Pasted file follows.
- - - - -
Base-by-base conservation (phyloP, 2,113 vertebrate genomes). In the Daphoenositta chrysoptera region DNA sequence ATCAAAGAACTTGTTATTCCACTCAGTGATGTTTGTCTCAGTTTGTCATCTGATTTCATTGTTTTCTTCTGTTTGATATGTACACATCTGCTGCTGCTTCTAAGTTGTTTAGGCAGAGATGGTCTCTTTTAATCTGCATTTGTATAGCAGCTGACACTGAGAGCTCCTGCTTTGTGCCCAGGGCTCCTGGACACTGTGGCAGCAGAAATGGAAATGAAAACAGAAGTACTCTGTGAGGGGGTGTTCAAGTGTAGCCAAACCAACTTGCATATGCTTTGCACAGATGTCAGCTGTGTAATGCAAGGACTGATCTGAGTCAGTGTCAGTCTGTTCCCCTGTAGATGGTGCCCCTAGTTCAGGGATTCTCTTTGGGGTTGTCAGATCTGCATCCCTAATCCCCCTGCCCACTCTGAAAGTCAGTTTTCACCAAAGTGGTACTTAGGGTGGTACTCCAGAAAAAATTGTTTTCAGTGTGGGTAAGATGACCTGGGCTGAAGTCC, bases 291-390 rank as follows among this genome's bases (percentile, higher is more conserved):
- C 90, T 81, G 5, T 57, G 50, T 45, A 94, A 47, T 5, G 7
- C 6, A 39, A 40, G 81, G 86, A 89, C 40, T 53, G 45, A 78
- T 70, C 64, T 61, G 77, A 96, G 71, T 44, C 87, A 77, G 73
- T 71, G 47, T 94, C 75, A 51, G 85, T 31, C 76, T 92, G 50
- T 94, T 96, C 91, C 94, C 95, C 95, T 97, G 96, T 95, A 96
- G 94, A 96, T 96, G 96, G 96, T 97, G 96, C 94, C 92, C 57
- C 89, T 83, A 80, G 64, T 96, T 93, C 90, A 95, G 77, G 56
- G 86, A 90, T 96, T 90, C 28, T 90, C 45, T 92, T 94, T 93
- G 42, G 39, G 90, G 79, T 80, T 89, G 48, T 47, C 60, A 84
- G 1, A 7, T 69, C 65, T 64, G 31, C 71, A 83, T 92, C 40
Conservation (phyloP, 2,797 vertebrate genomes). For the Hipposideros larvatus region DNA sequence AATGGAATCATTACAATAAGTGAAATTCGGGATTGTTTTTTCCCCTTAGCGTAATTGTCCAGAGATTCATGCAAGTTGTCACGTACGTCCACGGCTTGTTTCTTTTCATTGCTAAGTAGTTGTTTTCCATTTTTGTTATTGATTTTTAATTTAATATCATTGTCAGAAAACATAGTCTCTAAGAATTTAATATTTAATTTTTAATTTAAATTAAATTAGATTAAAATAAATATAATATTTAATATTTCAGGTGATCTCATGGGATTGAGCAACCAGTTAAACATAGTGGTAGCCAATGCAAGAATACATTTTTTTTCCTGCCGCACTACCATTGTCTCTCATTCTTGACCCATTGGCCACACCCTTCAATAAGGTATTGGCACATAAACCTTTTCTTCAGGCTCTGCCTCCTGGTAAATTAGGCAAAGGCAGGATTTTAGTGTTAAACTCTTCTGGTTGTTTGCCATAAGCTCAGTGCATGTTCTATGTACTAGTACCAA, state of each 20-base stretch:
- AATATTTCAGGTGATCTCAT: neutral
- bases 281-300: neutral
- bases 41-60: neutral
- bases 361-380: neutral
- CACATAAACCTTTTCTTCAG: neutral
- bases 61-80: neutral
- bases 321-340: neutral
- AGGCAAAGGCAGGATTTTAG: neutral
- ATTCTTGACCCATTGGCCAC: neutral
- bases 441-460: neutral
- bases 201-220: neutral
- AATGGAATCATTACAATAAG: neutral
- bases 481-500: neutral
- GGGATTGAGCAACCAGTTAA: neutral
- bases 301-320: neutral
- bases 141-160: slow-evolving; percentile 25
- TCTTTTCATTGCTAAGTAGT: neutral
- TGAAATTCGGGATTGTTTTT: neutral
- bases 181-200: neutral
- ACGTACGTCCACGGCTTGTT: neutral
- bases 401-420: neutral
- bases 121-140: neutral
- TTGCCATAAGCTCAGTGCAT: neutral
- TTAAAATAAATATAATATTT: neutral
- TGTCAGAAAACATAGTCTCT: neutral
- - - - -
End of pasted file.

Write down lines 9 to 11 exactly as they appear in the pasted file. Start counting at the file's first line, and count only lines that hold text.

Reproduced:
- G 86, A 90, T 96, T 90, C 28, T 90, C 45, T 92, T 94, T 93
- G 42, G 39, G 90, G 79, T 80, T 89, G 48, T 47, C 60, A 84
- G 1, A 7, T 69, C 65, T 64, G 31, C 71, A 83, T 92, C 40